Looking for a few tips to make your helmet last longer? (Yeah, not crashing is the most obvious one…but we were talking about preventative maintenance.) We got together with Bret Milan, who in addition to being Garth’s older, smarter, and better-looking brother (or so he claims) is the Racing Director for Shoei Helmets for some useful tips on making your lid last longer.
“The helmet liners should be hand-washed in cold water, and air dried. I like to use a shampoo to wash the liners, because if there’s any residue left, it’s a little easier on your hair and scalp. That works pretty well.”
“Be sure not to use hot water, because it’ll damage the glues if you use water that’s too hot.”
“One thing that’s really good to do with your helmet when you first get it is to apply a coat of wax to the outside of the helmet. That’ll help protect the paint from chipping, and also just get it shiny and make the dirt not stick as easily.”
“For periodic cleaning, just take the liner and pads out and hose it off with water and dish soap. Clean it with dish soap or mild detergent. Something else that also works well is Honda Spray Cleaner and Polish. In addition to cleaning the helmet, it also leave another layer of wax on it. It makes the bugs and dirt not stick as easily.”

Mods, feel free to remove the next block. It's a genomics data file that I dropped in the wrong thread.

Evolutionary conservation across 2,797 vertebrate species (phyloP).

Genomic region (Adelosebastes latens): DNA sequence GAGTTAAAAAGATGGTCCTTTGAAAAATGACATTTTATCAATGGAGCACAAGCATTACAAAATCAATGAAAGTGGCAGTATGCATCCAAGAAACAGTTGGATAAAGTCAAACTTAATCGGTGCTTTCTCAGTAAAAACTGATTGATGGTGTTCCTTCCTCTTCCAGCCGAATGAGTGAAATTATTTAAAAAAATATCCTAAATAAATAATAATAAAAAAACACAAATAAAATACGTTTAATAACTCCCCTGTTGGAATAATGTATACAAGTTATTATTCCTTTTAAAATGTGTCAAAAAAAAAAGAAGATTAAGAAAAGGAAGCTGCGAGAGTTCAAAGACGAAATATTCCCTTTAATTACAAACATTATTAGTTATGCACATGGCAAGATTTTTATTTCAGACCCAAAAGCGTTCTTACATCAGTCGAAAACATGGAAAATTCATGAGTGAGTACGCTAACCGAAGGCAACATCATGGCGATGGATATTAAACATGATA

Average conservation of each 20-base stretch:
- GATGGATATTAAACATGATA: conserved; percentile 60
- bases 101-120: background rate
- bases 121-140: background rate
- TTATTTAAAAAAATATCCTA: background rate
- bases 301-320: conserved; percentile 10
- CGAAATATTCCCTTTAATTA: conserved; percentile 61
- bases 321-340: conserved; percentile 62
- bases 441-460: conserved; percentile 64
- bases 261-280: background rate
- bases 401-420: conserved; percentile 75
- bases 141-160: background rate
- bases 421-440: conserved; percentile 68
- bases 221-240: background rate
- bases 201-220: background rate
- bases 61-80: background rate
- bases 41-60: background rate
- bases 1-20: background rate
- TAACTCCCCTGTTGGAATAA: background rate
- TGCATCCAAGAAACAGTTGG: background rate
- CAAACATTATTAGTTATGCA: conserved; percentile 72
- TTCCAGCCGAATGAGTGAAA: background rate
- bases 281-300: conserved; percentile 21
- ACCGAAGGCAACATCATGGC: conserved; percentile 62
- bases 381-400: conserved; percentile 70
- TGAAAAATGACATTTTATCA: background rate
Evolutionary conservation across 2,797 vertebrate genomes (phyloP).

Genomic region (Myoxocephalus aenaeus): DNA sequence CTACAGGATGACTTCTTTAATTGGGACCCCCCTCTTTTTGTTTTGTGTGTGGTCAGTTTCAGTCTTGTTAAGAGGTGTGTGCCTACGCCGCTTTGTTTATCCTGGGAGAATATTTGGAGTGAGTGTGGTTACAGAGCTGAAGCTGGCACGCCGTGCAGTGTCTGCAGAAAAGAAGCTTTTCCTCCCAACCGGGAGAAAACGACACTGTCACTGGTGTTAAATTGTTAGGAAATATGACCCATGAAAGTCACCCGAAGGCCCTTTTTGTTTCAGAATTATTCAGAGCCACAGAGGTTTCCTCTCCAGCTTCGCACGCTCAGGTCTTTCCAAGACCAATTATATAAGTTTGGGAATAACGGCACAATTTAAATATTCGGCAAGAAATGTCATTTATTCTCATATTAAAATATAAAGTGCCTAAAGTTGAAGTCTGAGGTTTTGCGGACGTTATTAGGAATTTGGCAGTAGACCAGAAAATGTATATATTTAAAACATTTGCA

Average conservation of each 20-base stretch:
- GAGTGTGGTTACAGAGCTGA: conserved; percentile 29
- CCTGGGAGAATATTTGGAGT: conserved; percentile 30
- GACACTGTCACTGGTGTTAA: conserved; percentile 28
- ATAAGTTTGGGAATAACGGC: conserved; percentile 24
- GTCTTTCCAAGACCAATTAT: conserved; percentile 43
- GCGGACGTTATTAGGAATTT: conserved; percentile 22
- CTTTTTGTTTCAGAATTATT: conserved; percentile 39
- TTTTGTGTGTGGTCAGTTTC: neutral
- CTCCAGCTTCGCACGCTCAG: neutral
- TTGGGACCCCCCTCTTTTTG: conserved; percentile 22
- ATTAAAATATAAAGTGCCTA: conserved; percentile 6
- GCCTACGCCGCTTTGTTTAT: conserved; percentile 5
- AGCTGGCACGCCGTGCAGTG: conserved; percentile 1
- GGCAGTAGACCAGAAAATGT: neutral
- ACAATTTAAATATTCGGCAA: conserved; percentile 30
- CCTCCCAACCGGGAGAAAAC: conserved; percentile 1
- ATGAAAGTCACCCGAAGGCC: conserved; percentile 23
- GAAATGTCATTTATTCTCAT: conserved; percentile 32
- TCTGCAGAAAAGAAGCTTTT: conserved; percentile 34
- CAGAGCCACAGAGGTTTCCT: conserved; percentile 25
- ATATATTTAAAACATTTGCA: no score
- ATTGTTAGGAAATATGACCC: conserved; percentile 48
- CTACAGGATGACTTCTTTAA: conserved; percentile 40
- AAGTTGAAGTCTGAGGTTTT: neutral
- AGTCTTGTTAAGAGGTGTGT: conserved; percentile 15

“If you’re storing your helmet for a period of time, it’s a good idea to put some silicone spray on the rubber parts to keep them from drying out.”
“As far as storing the helmet, you never want to store it in direct sunlight, because that will age the helmet prematurely. It can also harm the EPS (expanded polystyrene), which is the hard foam that protects your head in the event of an accident. It makes it more brittle if you leave it out in the sun. In extreme temperatures, say where you leave it in your car, you can actually melt the polystyrene.”
“Another thing to be really careful of, is don’t store it anywhere near gasoline or aerosols of any kind, because chemicals can harm the polystyrene, and will actually eat it away. If you put a drop of gasoline in the polystyrene, it’ll start eating it away. It’s easily damaged.”
“Try to avoid storing it in temperatures above 100 degrees for an extended period.”
“If you follow all these directions, keep it stored cool and keep it clean, a helmet should last for five years from the date of purchase.”
Next week Bret will give us the low-down on how to tell when your helmet needs to be sent back to the manufacturer for inspection.